Schokland was a peninsula that by the 15th century had become an island. Occupied and then abandoned as the sea encroached, it had to be evacuated in 1859. But following the draining of the Zuider Zee, it has, since the 1940s, formed part of the land reclaimed from the sea. Schokland has vestiges of human habitation going back to prehistoric times. It symbolizes the heroic, age-old struggle of the people of the Netherlands against the encroachment of the waters.
Schokland (mun. Noordoostpolder) is a former island in the Dutch Zuiderzee. Schokland lost its status as an island when the Noordoostpolder was reclaimed from the sea in 1942. The remains are still visible as a slightly elevated part in the polder and by the still partly intact retaining wall of the waterfront of 'Middelbuurt'.
As a result from the increasing sea-level Schokland transformed from an attractive settlement area in the Middle Ages to a place under continuous threat by floods in the 19th century. By that time the Schoklanders had retreated to the three most elevated parts, Emmeloord, Molenbuurt, and Middelbuurt. A major flood in 1825 brought massive destruction, and in 1859 the government decided to end permanent settlement on Schokland. The former municipality of Schokland was joined to Kampen on the mainland.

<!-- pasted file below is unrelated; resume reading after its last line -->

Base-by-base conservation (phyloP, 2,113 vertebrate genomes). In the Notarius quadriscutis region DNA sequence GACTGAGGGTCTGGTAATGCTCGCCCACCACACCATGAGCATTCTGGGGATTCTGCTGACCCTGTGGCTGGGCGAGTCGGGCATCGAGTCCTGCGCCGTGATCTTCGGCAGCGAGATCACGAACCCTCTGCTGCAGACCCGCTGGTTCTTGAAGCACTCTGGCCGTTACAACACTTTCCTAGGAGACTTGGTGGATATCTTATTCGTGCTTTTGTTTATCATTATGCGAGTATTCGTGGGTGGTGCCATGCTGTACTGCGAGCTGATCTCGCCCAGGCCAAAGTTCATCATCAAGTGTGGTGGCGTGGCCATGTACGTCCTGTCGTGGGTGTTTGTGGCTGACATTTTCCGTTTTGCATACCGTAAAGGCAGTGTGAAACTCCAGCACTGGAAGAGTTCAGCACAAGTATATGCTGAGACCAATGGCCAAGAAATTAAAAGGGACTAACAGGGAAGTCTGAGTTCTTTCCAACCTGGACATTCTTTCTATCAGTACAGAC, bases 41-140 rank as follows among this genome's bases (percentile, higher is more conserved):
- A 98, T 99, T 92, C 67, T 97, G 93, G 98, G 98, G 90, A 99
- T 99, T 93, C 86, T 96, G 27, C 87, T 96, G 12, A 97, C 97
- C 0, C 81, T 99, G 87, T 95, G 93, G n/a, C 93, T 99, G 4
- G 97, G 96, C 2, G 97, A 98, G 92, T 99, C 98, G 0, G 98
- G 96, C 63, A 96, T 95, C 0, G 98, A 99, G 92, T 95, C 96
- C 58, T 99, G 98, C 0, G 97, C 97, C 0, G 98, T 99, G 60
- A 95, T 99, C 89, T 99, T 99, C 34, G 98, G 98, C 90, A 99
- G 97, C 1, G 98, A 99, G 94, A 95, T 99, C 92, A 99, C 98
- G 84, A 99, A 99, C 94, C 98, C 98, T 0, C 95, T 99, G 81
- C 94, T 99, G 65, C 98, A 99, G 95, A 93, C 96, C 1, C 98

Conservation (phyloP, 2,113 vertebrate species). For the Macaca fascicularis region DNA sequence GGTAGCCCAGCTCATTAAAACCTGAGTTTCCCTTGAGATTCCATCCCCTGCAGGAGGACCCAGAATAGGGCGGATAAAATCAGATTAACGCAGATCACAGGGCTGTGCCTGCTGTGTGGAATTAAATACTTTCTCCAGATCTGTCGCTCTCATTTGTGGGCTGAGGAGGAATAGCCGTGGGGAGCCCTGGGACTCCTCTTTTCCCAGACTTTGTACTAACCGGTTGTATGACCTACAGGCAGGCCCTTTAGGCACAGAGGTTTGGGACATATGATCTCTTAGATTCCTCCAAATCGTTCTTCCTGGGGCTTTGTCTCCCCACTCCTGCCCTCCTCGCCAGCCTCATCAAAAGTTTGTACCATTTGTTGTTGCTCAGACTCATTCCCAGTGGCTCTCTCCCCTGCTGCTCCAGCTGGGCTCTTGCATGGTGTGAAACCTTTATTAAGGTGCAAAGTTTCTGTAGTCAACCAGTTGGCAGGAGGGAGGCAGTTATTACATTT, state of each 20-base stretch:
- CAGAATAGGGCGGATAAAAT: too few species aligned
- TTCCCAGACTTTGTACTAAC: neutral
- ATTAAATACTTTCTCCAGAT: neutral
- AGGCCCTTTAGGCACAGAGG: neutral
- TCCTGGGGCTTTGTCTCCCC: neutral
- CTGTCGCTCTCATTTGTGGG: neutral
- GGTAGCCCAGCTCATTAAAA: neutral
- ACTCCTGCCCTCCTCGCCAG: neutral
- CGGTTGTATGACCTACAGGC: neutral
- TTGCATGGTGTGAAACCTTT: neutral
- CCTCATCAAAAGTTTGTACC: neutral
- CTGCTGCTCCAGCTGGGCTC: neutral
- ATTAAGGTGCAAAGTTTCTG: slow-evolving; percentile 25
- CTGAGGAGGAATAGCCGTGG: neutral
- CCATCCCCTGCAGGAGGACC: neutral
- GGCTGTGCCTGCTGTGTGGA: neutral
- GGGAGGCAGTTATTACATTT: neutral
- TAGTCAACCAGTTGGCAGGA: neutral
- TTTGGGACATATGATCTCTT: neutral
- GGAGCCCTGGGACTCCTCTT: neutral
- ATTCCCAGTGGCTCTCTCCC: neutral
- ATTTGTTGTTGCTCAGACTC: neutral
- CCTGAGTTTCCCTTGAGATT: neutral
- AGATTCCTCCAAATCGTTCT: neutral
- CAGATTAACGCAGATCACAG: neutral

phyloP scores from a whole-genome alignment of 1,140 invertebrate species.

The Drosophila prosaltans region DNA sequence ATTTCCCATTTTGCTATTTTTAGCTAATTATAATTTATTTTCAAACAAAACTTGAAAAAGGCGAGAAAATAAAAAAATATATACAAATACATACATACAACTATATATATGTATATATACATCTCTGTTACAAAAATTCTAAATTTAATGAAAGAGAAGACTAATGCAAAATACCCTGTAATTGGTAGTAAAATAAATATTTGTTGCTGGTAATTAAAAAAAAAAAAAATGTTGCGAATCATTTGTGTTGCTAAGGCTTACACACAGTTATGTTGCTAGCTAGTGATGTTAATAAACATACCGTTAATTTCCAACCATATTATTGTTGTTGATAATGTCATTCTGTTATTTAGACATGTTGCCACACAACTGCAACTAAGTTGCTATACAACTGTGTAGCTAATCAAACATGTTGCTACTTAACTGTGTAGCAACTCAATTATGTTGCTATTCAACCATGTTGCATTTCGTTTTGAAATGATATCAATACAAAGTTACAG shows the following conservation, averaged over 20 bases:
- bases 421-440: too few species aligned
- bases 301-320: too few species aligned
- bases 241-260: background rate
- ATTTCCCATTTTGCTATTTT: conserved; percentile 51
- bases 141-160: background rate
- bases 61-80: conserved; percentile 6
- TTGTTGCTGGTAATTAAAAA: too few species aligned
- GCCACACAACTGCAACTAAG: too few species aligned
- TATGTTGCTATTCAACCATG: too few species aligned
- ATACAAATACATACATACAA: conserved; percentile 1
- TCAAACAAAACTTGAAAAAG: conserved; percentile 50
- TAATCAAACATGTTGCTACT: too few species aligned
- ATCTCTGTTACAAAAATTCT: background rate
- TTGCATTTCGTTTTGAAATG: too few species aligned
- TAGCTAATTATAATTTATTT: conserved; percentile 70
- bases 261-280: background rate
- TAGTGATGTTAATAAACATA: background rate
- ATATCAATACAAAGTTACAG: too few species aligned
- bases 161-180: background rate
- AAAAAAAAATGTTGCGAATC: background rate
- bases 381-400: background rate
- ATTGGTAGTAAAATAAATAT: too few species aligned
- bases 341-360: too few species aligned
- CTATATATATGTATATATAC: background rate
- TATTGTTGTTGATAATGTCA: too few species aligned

Today Schokland is a popular archeological site and host to the Schokland Museum. Schokland was the first UNESCO World Heritage Site in the Netherlands.